The design of the St. Paul Saints ballpark — to go up in Lowertown this spring — has drawn criticism for not looking more like the downtown office and Warehouse District, with its classical brick buildings from the turn of the last century.
And that’s just fine with Mike Veeck, the team’s voluble co-owner. In his mind, traditional ballparks are just so … yesterday.
“People in my business call and they say, ‘What are you building?’ The wooden roof, the angles, the Prairie [style] influence … that’s exactly what I wanted to have happen!” he said. “There’s nothing retro about this ballpark. This is forward-thinking.”
Veeck was in St. Paul on Tuesday for a presentation on two interactive public art options designed by Futures North, a Twin Cities collaborative that won the $170,000 contract to oversee ballpark art.
Construction on the $63 million project is expected to begin in April, with the 7,000-seat ballpark slated to open for play in May 2015.
The art options were “Field Condition” — a wall-mounted sculpture of 735 aluminum baseball bats, with LED lights in the end of each bat to animate real-life swing patterns and speeds — and “Meander,” 28 lighted sculptural pillars running along a retaining wall to represent the twisting course of the Mississippi River from St. Anthony Falls to St. Louis.
The Lowertown Ballpark Design and Construction Committee decided on “Meander.” The final choice will be largely made by a committee of eight artists, designers, city and team officials. The public also will be able to register its choice, based on the results of an online survey that runs through March 5. The survey link and information about the art options can be found at www.lowertownballpark.com.
Most committee members clearly preferred “Meander,” owing to the way it reflects local history. Amy Spong of the city’s Heritage Preservation Commission said she thought “Meander” met the commission’s art principles.
“I actually like both of them, but I think I’m happier with ‘Meander,’ ” Lowertown developer John Mannillo said.
“I love both!” Veeck said.
Veeck, who brought the team to St. Paul in 1993 and shares ownership with Marvin Goldklang and actor Bill Murray, said after the meeting that he preferred the baseball bat sculpture wall. As soon as he saw the winding river wall, however, he knew it would win the committee’s backing.
“And that’s the way it should be, because it most represents the state of Minnesota, which is what we’re trying to do,” he said.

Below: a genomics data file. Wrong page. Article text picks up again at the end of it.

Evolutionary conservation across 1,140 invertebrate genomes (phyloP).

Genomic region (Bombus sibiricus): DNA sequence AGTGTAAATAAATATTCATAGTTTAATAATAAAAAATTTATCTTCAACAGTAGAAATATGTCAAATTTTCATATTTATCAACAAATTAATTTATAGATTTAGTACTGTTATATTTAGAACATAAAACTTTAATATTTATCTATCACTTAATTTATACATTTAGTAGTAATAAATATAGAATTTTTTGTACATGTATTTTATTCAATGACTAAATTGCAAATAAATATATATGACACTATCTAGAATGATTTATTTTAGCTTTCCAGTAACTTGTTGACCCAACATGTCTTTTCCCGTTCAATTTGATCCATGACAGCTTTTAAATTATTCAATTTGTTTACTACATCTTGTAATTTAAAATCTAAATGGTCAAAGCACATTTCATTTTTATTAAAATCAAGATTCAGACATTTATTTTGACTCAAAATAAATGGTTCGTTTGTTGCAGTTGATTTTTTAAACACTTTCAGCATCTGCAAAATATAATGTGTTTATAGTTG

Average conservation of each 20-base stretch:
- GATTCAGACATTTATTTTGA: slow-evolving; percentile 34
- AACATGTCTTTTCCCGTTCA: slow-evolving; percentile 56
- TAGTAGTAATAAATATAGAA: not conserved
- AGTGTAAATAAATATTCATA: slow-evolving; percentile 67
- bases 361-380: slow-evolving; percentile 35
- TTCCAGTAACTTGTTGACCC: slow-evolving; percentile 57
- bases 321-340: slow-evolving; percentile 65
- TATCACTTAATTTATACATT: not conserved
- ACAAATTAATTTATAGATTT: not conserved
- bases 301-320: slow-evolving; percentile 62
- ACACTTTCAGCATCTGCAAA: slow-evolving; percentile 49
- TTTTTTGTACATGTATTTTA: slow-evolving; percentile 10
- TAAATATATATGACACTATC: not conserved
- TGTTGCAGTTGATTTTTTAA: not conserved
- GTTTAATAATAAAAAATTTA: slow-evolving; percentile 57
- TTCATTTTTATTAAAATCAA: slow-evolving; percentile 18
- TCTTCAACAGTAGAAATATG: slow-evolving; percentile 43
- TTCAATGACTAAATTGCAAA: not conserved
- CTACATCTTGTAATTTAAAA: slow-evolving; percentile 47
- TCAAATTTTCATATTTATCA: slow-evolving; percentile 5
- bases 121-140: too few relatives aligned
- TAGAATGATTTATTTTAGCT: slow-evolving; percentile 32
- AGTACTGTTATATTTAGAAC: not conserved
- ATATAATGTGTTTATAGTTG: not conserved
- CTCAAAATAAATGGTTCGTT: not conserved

Veeck said he attended Tuesday’s meeting because good design can make or break a ballpark. As an example, he pointed to Chicago’s new Comiskey Park, parts of which were made over after it initially drew a negative reaction.
“I’m not interested in the financing and how they do that, and how many seats we have and how much money we can generate. I’m interested in this, because this is what leads to the money,” Veeck said. “You can fight over $13 and not get the design right, and people aren’t going to come.”
Veeck said that the Saints ballpark doesn’t have to look like the Lowertown neighborhood to fit into Lowertown.
“The star of this neighborhood is the Farmers Market,” he said. “Lenny’s building [Market House, where chef Lenny Russo operates Heartland Restaurant] is the star. The ballpark is a meeting place, but the real star is the neighborhood.”
Moreover, he said, the low-slung design of the ballpark will restore “all of those wonderful vistas” of Dayton’s Bluff that were blocked by the factory that filled the site for years.
He said the baseball world is interested in what’s happening in St. Paul because the ballpark isn’t a typical project coming out of traditional stadiums builders like HOK or Populous, but rather local architects Logan Gerken of Ryan Cos. and Julie Snow.
It “has remarkable, remarkable ramifications across the country,” he said at Tuesday’s meeting. “I want you to know, in my business you’ve got ’em buzzing. Yeah!”
Veeck’s next goal: Getting E. 4th Street near the ballpark renamed “Positively 4th Street” in honor of Minnesota icon Bob Dylan.
“We already have Prince [Street],” he said.